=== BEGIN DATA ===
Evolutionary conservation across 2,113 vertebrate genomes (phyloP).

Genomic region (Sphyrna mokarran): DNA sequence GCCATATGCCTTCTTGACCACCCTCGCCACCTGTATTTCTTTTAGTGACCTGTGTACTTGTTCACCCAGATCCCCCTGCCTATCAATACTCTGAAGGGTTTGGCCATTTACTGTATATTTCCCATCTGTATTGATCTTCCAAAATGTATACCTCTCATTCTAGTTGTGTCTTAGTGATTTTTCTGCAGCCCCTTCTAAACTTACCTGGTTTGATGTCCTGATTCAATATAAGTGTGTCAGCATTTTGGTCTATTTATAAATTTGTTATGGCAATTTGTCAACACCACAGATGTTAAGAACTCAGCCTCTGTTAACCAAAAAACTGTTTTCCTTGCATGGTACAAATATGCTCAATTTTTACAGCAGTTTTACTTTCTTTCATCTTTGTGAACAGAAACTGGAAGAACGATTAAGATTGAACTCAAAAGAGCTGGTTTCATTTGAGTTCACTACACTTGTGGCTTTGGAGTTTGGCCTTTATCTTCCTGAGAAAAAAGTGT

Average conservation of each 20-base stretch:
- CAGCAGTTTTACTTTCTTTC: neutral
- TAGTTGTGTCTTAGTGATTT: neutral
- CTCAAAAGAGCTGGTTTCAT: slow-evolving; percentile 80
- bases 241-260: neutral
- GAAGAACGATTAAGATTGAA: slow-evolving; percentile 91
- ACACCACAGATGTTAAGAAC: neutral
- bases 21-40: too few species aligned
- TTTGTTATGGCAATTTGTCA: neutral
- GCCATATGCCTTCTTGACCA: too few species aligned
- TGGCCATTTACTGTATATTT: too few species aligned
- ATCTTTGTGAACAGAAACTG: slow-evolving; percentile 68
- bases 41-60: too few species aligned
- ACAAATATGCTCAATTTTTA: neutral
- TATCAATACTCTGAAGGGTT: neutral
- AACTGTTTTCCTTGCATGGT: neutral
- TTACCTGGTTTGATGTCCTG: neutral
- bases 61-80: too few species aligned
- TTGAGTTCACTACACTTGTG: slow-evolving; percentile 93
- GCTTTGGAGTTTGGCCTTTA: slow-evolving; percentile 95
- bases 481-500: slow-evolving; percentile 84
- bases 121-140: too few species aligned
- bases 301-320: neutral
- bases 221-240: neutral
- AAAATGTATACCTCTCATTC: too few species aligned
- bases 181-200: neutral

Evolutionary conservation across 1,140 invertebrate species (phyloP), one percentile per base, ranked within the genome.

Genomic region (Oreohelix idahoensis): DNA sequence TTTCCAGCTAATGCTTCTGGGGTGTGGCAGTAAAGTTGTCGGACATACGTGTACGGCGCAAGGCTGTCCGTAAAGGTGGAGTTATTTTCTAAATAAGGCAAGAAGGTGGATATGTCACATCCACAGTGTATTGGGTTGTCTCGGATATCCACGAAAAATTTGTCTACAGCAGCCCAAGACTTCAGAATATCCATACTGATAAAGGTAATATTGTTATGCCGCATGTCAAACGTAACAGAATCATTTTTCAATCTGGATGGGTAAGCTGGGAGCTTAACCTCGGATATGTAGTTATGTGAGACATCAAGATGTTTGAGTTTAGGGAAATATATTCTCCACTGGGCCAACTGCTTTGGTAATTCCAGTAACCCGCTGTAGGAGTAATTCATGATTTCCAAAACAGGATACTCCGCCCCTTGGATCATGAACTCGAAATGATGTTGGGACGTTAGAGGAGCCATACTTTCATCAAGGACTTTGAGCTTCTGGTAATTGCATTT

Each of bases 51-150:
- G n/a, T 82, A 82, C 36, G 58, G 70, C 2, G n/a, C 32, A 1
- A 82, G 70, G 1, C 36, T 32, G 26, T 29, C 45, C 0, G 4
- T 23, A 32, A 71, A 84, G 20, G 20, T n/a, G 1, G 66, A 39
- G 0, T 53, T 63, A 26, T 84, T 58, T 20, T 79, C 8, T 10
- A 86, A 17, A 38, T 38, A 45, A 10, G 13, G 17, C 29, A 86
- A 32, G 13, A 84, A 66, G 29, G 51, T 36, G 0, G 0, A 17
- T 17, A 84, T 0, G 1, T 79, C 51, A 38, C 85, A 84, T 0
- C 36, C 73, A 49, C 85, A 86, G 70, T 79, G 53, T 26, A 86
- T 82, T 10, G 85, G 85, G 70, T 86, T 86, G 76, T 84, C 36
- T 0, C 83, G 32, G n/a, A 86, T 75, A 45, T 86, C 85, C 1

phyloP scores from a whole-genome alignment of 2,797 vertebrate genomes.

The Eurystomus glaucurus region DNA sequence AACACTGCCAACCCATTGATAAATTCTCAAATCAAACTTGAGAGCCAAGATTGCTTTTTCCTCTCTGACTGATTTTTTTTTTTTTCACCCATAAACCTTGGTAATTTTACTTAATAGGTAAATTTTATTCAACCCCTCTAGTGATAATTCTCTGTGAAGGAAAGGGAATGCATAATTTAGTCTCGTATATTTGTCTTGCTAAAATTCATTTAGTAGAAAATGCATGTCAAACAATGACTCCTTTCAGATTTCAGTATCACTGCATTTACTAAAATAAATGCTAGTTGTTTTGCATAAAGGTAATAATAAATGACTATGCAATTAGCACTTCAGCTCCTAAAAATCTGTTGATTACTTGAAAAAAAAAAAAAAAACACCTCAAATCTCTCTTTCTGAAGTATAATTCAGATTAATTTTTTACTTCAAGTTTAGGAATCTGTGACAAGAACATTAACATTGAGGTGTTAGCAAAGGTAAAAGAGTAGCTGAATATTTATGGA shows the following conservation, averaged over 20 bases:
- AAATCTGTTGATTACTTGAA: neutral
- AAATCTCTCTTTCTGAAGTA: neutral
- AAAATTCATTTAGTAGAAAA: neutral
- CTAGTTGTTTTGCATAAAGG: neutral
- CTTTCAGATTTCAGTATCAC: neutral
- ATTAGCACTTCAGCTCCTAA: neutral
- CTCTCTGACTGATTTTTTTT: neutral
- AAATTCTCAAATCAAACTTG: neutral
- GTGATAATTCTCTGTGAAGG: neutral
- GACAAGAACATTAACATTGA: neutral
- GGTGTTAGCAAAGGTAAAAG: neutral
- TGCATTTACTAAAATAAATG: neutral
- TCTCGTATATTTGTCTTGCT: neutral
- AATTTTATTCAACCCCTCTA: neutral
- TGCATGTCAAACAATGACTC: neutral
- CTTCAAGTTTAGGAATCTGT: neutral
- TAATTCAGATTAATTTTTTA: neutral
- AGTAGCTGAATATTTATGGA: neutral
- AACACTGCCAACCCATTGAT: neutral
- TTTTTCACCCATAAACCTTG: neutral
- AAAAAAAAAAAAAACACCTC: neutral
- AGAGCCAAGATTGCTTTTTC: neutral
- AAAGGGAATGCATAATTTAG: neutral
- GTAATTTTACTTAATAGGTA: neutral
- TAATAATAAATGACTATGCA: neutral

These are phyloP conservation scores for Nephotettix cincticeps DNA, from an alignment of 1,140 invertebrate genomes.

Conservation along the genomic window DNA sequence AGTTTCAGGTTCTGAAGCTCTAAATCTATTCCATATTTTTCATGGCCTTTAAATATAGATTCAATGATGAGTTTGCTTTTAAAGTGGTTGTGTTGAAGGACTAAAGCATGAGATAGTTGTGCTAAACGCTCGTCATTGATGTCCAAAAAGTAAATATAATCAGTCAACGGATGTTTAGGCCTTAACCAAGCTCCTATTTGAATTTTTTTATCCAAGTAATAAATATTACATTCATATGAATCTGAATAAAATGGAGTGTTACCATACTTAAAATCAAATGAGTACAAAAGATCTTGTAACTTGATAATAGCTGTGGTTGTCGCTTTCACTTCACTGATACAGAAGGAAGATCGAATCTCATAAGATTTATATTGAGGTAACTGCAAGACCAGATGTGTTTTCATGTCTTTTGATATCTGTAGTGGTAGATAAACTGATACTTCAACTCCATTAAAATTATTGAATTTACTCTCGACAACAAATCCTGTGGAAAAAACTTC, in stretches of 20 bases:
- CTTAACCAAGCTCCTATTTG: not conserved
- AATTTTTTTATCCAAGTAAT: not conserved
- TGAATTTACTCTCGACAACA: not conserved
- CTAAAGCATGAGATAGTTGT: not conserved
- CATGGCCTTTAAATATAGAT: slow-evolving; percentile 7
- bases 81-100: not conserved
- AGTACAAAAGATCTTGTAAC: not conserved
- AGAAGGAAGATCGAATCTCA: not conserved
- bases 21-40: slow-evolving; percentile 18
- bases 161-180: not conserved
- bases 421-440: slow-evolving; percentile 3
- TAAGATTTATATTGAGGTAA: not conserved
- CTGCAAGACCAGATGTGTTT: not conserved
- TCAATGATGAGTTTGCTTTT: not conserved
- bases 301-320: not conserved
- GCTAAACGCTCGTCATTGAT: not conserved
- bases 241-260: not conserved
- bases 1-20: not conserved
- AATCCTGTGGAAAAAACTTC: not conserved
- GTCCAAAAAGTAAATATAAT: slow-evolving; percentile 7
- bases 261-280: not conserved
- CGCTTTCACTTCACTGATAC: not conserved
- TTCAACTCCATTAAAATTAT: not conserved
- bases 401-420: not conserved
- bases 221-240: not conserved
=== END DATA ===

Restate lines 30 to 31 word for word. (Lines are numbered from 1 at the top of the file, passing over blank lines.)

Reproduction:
Genomic region (Oreohelix idahoensis): DNA sequence TTTCCAGCTAATGCTTCTGGGGTGTGGCAGTAAAGTTGTCGGACATACGTGTACGGCGCAAGGCTGTCCGTAAAGGTGGAGTTATTTTCTAAATAAGGCAAGAAGGTGGATATGTCACATCCACAGTGTATTGGGTTGTCTCGGATATCCACGAAAAATTTGTCTACAGCAGCCCAAGACTTCAGAATATCCATACTGATAAAGGTAATATTGTTATGCCGCATGTCAAACGTAACAGAATCATTTTTCAATCTGGATGGGTAAGCTGGGAGCTTAACCTCGGATATGTAGTTATGTGAGACATCAAGATGTTTGAGTTTAGGGAAATATATTCTCCACTGGGCCAACTGCTTTGGTAATTCCAGTAACCCGCTGTAGGAGTAATTCATGATTTCCAAAACAGGATACTCCGCCCCTTGGATCATGAACTCGAAATGATGTTGGGACGTTAGAGGAGCCATACTTTCATCAAGGACTTTGAGCTTCTGGTAATTGCATTT

Each of bases 51-150: